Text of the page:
Zero carbon homes
With the Welsh Government accepting in principle that all new affordable homes should be as close to zero carbon as possible by 2021, Leanne Wood AM (Plaid, Rhondda) asked whether this would this apply to live planning applications?
The Minister’s answer effectively boiled down to “No” as it’s subject to existing local development plans; it wasn’t simple to change them in an instant.
This wasn’t good enough:
“If the view of the Government….is that the declaration of a climate emergency means that environmental considerations should have greater weight in planning….then surely you should accept that all planning decisions should now be attaching greater weight to environmental considerations than would have been….before you declared a climate emergency? Will you, therefore, put on the record that that is your Government’s view, and if you’re not prepared to do that, can you explain the inconsistency that will invariably result?”
– Leanne Wood AM
The Minister didn’t think there was any inconsistency. The Welsh Government can issue guidance but they couldn’t take away decision-makers’ weighting of different factors.
Helping disabled people into work
Shadow Communities Minister, Mark Isherwood AM (Con, North Wales), attended a recent event for young disabled people and believes society has often failed to recognise their talent, creativity and ability to see the world in a different way to the rest of us. How would the needs of the disabled be properly taken into account in the Welsh Government’s new fair work programmes?
The Minister hinted there may be incentives for companies to up their game:
“…we will be looking, as part of our fair work agenda, through the economic contract, and otherwise, to reward companies that step up to that plate, and to make sure that, through our trade union colleagues, and through our social partnership working, we drive the kind of culture and behaviours that encourage and reward good employers to come forward, and make sure that they do that in that way.”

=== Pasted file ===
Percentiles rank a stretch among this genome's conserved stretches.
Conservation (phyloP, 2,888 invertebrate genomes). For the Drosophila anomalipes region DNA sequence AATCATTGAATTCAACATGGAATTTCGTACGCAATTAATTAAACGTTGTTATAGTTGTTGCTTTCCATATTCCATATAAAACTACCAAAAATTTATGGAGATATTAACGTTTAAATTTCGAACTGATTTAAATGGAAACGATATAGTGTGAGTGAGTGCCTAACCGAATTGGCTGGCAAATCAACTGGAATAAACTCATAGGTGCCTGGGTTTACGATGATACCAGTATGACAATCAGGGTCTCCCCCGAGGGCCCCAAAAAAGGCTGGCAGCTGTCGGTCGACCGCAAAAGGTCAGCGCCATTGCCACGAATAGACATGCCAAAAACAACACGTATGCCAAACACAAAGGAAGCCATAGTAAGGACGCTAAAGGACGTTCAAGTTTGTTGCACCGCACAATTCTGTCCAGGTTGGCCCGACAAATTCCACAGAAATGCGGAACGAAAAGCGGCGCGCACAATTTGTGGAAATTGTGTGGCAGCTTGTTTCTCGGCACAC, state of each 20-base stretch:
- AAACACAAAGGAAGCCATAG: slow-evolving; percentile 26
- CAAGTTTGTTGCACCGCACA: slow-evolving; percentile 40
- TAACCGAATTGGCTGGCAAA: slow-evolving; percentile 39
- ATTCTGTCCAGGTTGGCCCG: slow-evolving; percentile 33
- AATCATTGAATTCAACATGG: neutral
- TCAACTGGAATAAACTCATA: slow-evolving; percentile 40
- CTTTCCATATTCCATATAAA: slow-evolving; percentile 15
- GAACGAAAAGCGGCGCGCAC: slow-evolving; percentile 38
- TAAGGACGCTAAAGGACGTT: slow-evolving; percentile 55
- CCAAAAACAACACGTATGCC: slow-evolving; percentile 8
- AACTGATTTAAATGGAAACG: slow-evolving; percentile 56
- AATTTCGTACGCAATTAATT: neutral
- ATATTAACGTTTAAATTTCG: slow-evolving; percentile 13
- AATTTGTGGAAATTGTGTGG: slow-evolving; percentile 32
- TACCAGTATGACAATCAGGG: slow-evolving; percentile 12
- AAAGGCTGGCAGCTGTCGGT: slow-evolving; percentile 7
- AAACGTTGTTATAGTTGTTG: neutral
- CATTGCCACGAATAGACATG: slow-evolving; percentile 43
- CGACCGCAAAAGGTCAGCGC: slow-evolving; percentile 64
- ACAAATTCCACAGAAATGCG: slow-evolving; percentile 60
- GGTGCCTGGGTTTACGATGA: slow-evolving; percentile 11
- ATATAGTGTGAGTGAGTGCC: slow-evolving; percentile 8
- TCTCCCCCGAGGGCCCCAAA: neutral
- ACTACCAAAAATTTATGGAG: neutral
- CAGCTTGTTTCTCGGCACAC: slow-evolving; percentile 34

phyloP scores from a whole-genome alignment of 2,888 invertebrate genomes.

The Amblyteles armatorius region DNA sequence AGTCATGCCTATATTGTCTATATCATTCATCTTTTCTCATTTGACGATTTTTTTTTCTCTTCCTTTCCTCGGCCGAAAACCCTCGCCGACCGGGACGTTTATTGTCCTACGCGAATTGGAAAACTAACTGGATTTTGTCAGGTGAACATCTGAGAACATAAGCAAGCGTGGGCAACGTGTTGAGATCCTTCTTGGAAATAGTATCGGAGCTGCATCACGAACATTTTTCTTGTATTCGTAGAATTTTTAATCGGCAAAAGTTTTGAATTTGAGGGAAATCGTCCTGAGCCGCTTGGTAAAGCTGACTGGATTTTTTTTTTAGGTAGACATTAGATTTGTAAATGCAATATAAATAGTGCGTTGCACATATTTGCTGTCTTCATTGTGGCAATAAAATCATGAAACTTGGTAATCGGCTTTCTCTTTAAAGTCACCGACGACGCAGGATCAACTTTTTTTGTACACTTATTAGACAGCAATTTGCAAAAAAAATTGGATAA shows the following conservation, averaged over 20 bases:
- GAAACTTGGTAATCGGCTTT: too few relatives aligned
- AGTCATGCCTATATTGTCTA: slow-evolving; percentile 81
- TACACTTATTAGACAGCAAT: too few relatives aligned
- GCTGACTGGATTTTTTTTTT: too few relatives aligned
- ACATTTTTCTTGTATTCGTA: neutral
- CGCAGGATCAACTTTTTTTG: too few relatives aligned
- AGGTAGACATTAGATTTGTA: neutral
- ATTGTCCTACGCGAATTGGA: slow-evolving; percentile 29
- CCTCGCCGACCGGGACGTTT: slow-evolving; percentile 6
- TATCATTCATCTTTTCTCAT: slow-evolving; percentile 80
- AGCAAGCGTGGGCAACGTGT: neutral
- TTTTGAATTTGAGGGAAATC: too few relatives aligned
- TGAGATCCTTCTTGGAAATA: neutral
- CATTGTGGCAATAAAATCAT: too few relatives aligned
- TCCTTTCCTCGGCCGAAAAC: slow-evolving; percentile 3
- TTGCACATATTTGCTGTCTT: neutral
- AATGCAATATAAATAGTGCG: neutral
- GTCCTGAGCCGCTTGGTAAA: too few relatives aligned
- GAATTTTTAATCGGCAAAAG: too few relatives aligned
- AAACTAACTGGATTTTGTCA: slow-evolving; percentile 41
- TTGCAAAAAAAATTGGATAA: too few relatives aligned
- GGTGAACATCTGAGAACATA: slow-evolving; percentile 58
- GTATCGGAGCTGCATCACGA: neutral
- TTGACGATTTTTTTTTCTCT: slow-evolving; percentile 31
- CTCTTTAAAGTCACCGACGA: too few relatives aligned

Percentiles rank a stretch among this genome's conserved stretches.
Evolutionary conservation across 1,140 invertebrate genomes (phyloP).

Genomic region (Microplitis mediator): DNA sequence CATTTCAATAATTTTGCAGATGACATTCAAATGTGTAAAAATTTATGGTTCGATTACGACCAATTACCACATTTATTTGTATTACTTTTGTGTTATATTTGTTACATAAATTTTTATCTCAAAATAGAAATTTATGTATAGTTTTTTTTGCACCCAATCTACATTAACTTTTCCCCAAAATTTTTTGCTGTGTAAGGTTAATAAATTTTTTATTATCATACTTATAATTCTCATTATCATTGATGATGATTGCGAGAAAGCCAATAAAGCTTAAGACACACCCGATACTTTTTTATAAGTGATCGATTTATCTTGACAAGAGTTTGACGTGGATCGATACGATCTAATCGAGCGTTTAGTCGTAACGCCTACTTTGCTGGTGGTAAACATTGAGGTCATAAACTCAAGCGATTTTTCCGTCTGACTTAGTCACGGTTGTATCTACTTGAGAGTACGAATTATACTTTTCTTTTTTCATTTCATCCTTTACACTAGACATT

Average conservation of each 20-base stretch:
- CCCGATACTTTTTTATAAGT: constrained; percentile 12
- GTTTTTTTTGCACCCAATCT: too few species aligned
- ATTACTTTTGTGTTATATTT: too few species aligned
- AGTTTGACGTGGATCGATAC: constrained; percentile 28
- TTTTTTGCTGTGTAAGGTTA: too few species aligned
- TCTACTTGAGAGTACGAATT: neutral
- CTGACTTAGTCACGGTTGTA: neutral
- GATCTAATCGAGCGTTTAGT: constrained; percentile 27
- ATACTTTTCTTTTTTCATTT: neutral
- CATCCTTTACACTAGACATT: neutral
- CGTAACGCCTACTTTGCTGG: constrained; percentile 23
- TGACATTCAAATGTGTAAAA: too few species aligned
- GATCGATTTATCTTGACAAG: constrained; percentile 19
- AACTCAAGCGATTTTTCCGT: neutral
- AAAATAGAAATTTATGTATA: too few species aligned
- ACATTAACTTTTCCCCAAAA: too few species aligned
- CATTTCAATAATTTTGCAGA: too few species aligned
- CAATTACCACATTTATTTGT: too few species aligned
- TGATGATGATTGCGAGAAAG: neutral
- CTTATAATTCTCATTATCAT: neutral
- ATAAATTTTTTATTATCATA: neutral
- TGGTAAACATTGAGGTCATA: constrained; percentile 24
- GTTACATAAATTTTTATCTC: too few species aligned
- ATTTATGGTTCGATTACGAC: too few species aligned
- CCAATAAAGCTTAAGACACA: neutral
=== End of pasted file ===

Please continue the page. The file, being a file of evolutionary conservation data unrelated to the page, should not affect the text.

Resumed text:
– Housing & Local Government Minister, Julie James (Lab, Swansea West)
“Strong response needed” to town & community council independence support
As some of you may be aware, some town and community councils – mainly with Plaid Cymru majorities, it has to be said – have passed motions declaring support for Welsh independence. Gwynedd is set to be the first county council to vote on such a motion tomorrow (18th July 2019).
With this in mind, Janet Finch-Saunders AM (Con, Aberconwy) asked for something to be done:
“….this Parliament and your Welsh Government benefits greatly from Wales being an integral part of our UK. Whilst I appreciate that independence is only supported by around 1.5% of all town and community councils in Wales, I believe that a strong response is needed from your Government. Will you, therefore, confirm that the Welsh Government will not use these votes as an excuse to reassess Wales and its place within the Union?”
– Janet Finch-Saunders AM
The Minister said the Welsh Government continues to support Wales remaining in the UK, but this was local democracy in action and she wasn’t in a position to say one way or another whether town and community councils should be discussing independence. That said, the Union had to change.
Dr Dai Lloyd AM (Plaid, South Wales West) suggested under-investment and a high-handed attitude towards devolved powers by the UK Government is leaving people few options but to think about independence.
While the Minister shared frustrations over what the current UK Government was doing, she didn’t share his concerns on the UK itself.